Latest Dodgers-Shohei Ohtani rumor sounds like LA trying to drive price down

Why else would this information get out?

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Detroit Tigers v Los Angeles Angels / John McCoy/GettyImages
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Though we've spent a lot of time warning Dodgers fans Shohei Ohtani is far from a guarantee to land in LA and that his elbow injury seriously affects their 2024 plans to contend, the pairing still remains the most sensible.

Ohtani wants to win? The Dodgers are the place to do it. Ohtani wants to remain on the west coast so he's closer to Japan? The Dodgers are right there. Ohtani wants to be in a bigger market? The Dodgers are only behind the Yankees in that department.

As for the Dodgers, they'd get one of the best players of all time. Even though he can only hit for the 2024 season, he's the best lefty slugger in the league. When he can return to pitching in 2025, the Dodgers will have addressed the top of their rotation and the middle of their lineup. Plus, they get an international star to market and bring in boatloads of cash. They're not losing any money in a hypothetical Year 1 of a deal with Ohtani.

The lone concern here is Ohtani''s longevity on the mound. He underwent elbow surgery this month, his second such procedure since 2018. If somebody is paying $500-$600 million for Ohtani, they will be expecting elite production from both sides of the ball for as long as humanly possible.

But will that really stop a behemoth and marketing monster like the Dodgers from passing on the greatest free agent in baseball history?

Latest Dodgers-Shohei Ohtani rumor sounds like LA trying to drive price down

Here's what MLB insider Jon Heyman wrote in his latest column for the New York Post:

"While the Dodgers somehow have been amazingly consistent winners — they’ve won the NL West 10 of 11 years, and they won 106 games in the season they finished second — their rotation is so riddled with questions that word is they will be “very focused” on starters this winter. Though Ohtani’s surgeon, Dr. Neal ElAttrache, painted an overall optimistic picture after elbow surgery, the two-way star will only be a hitter, or in 2024 at least. The belief now is the Dodgers are 'not quite as clean a fit' as before.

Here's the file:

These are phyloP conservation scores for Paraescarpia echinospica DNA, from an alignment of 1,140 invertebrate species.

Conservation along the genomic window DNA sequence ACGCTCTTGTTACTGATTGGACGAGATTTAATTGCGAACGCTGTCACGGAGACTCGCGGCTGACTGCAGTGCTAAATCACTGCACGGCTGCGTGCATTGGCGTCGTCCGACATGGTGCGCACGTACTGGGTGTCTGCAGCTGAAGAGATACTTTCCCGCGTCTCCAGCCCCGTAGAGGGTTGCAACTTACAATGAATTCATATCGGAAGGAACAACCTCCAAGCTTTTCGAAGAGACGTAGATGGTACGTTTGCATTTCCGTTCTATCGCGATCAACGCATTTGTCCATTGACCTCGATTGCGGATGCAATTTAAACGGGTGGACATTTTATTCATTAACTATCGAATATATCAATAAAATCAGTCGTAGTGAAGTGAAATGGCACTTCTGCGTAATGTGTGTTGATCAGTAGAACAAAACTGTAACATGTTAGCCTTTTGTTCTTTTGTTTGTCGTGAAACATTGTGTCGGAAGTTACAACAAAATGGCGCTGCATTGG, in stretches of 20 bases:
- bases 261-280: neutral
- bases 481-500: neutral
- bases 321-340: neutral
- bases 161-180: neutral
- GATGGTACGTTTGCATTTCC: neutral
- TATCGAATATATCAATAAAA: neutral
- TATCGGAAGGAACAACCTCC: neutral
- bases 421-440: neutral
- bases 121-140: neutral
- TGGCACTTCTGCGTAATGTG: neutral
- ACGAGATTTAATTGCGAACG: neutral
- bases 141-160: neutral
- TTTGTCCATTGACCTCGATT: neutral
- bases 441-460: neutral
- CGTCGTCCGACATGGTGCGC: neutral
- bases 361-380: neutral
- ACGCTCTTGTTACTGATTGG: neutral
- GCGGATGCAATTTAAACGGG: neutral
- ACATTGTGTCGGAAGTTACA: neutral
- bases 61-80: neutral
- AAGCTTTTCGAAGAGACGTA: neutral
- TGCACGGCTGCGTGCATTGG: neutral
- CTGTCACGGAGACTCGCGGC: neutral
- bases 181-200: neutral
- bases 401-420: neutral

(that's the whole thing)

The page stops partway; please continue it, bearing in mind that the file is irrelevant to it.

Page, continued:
The other potential issue may not have much validity, but even Dodgers people have heard speculation Ohtani doesn’t love hitting at Dodger Stadium. That seems strange, as Dodger Stadium plays straight up and along with Angel Stadium carries the obvious weather advantage (plus Ohtani’s career 1.149 OPS there belies any concern)."

Jon Heyman, NY Post

First off, stating the obvious. Like we said, Ohtani's injury impacts the Dodgers' immediate future, which affects players in their prime like Mookie Betts and Freddie Freeman as well as players on the back nine of their careers, like Clayton Kershaw. "Not quite as clean a fit" is inherent here -- it's nothing to really report.

Secondly, Ohtani might not love hitting at Dodger Stadium? What does that even mean? Is he scared of putting opposing outfielders in peril by hitting rockets to the wall, where there are concrete slabs lining the ground? Would he not prefer to play in front of the stadium with the highest annual attendance in MLB? Does he not like the mountainous backdrop and incredible scenic views?

A theory on this: it just reeks of something the Dodgers are trying to get out there to either take the attention off of them or work their hardest to further drive the price down on Ohtani in wake of the surgery news. His market is already limited because of how much he'll cost, so any indication of the Dodgers possibly bowing out undoubtedly affects the demand.

Free agency is a game of chess. Andrew Friedman may have just went pawn to e4. Let the games begin.

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